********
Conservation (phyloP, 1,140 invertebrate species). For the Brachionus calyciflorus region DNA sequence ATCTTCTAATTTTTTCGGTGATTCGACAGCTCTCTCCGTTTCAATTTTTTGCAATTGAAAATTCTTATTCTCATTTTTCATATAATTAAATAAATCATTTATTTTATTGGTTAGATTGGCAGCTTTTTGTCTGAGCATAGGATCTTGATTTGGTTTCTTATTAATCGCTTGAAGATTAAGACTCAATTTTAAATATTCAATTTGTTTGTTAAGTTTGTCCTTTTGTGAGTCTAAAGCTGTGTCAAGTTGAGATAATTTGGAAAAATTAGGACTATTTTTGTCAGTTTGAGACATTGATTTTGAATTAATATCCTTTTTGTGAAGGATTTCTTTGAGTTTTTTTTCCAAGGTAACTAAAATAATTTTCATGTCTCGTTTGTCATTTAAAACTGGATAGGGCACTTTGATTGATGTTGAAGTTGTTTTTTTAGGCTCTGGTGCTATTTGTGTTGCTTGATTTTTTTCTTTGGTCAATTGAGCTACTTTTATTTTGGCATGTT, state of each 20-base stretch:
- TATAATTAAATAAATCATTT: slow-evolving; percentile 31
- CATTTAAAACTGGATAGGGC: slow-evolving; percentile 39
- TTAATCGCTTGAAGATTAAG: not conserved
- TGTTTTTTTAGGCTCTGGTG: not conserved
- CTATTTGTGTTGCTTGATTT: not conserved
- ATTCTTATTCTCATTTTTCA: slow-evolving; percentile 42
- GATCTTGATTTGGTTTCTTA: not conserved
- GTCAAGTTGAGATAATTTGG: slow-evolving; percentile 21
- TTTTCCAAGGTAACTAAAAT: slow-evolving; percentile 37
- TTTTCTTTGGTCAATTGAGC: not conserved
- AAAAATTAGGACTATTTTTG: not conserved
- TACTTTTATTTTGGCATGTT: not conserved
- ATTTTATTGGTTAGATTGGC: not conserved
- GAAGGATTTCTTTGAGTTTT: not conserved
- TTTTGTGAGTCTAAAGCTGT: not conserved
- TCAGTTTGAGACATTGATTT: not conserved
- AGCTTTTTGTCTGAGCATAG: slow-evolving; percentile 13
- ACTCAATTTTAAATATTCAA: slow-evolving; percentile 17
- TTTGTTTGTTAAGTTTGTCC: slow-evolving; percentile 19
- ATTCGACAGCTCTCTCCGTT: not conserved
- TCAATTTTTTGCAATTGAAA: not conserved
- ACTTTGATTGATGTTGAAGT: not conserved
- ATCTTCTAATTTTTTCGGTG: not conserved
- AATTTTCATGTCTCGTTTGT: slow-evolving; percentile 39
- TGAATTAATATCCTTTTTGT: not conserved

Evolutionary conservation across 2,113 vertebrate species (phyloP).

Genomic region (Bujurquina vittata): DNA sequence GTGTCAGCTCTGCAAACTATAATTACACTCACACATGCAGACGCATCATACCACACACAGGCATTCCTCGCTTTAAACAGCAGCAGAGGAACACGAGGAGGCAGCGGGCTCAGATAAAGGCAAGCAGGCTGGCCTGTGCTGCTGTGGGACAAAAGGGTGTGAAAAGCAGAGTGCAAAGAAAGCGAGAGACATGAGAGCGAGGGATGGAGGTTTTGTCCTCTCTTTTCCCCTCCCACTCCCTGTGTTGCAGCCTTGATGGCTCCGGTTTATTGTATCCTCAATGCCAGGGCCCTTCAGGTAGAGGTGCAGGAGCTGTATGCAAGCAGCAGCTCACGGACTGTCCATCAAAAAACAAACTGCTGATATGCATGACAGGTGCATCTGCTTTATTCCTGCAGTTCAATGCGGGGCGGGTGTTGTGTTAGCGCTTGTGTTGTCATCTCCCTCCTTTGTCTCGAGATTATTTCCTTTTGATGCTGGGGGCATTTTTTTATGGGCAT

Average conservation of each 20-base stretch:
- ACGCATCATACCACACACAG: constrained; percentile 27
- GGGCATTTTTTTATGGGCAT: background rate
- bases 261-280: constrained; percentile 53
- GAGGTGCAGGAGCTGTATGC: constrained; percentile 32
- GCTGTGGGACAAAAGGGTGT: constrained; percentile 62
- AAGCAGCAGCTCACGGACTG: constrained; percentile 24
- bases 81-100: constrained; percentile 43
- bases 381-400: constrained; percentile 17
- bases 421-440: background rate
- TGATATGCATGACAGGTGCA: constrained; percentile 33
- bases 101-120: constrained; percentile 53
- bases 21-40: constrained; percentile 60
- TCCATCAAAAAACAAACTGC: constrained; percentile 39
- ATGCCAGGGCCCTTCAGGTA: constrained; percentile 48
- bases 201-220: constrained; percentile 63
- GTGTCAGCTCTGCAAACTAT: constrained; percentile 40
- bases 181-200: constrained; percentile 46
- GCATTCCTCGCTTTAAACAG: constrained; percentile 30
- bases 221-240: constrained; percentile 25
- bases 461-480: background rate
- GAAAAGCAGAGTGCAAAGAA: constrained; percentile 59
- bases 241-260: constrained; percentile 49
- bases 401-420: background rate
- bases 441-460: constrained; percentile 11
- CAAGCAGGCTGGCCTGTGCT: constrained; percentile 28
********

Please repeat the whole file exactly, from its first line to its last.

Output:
Conservation (phyloP, 1,140 invertebrate species). For the Brachionus calyciflorus region DNA sequence ATCTTCTAATTTTTTCGGTGATTCGACAGCTCTCTCCGTTTCAATTTTTTGCAATTGAAAATTCTTATTCTCATTTTTCATATAATTAAATAAATCATTTATTTTATTGGTTAGATTGGCAGCTTTTTGTCTGAGCATAGGATCTTGATTTGGTTTCTTATTAATCGCTTGAAGATTAAGACTCAATTTTAAATATTCAATTTGTTTGTTAAGTTTGTCCTTTTGTGAGTCTAAAGCTGTGTCAAGTTGAGATAATTTGGAAAAATTAGGACTATTTTTGTCAGTTTGAGACATTGATTTTGAATTAATATCCTTTTTGTGAAGGATTTCTTTGAGTTTTTTTTCCAAGGTAACTAAAATAATTTTCATGTCTCGTTTGTCATTTAAAACTGGATAGGGCACTTTGATTGATGTTGAAGTTGTTTTTTTAGGCTCTGGTGCTATTTGTGTTGCTTGATTTTTTTCTTTGGTCAATTGAGCTACTTTTATTTTGGCATGTT, state of each 20-base stretch:
- TATAATTAAATAAATCATTT: slow-evolving; percentile 31
- CATTTAAAACTGGATAGGGC: slow-evolving; percentile 39
- TTAATCGCTTGAAGATTAAG: not conserved
- TGTTTTTTTAGGCTCTGGTG: not conserved
- CTATTTGTGTTGCTTGATTT: not conserved
- ATTCTTATTCTCATTTTTCA: slow-evolving; percentile 42
- GATCTTGATTTGGTTTCTTA: not conserved
- GTCAAGTTGAGATAATTTGG: slow-evolving; percentile 21
- TTTTCCAAGGTAACTAAAAT: slow-evolving; percentile 37
- TTTTCTTTGGTCAATTGAGC: not conserved
- AAAAATTAGGACTATTTTTG: not conserved
- TACTTTTATTTTGGCATGTT: not conserved
- ATTTTATTGGTTAGATTGGC: not conserved
- GAAGGATTTCTTTGAGTTTT: not conserved
- TTTTGTGAGTCTAAAGCTGT: not conserved
- TCAGTTTGAGACATTGATTT: not conserved
- AGCTTTTTGTCTGAGCATAG: slow-evolving; percentile 13
- ACTCAATTTTAAATATTCAA: slow-evolving; percentile 17
- TTTGTTTGTTAAGTTTGTCC: slow-evolving; percentile 19
- ATTCGACAGCTCTCTCCGTT: not conserved
- TCAATTTTTTGCAATTGAAA: not conserved
- ACTTTGATTGATGTTGAAGT: not conserved
- ATCTTCTAATTTTTTCGGTG: not conserved
- AATTTTCATGTCTCGTTTGT: slow-evolving; percentile 39
- TGAATTAATATCCTTTTTGT: not conserved

Evolutionary conservation across 2,113 vertebrate species (phyloP).

Genomic region (Bujurquina vittata): DNA sequence GTGTCAGCTCTGCAAACTATAATTACACTCACACATGCAGACGCATCATACCACACACAGGCATTCCTCGCTTTAAACAGCAGCAGAGGAACACGAGGAGGCAGCGGGCTCAGATAAAGGCAAGCAGGCTGGCCTGTGCTGCTGTGGGACAAAAGGGTGTGAAAAGCAGAGTGCAAAGAAAGCGAGAGACATGAGAGCGAGGGATGGAGGTTTTGTCCTCTCTTTTCCCCTCCCACTCCCTGTGTTGCAGCCTTGATGGCTCCGGTTTATTGTATCCTCAATGCCAGGGCCCTTCAGGTAGAGGTGCAGGAGCTGTATGCAAGCAGCAGCTCACGGACTGTCCATCAAAAAACAAACTGCTGATATGCATGACAGGTGCATCTGCTTTATTCCTGCAGTTCAATGCGGGGCGGGTGTTGTGTTAGCGCTTGTGTTGTCATCTCCCTCCTTTGTCTCGAGATTATTTCCTTTTGATGCTGGGGGCATTTTTTTATGGGCAT

Average conservation of each 20-base stretch:
- ACGCATCATACCACACACAG: constrained; percentile 27
- GGGCATTTTTTTATGGGCAT: background rate
- bases 261-280: constrained; percentile 53
- GAGGTGCAGGAGCTGTATGC: constrained; percentile 32
- GCTGTGGGACAAAAGGGTGT: constrained; percentile 62
- AAGCAGCAGCTCACGGACTG: constrained; percentile 24
- bases 81-100: constrained; percentile 43
- bases 381-400: constrained; percentile 17
- bases 421-440: background rate
- TGATATGCATGACAGGTGCA: constrained; percentile 33
- bases 101-120: constrained; percentile 53
- bases 21-40: constrained; percentile 60
- TCCATCAAAAAACAAACTGC: constrained; percentile 39
- ATGCCAGGGCCCTTCAGGTA: constrained; percentile 48
- bases 201-220: constrained; percentile 63
- GTGTCAGCTCTGCAAACTAT: constrained; percentile 40
- bases 181-200: constrained; percentile 46
- GCATTCCTCGCTTTAAACAG: constrained; percentile 30
- bases 221-240: constrained; percentile 25
- bases 461-480: background rate
- GAAAAGCAGAGTGCAAAGAA: constrained; percentile 59
- bases 241-260: constrained; percentile 49
- bases 401-420: background rate
- bases 441-460: constrained; percentile 11
- CAAGCAGGCTGGCCTGTGCT: constrained; percentile 28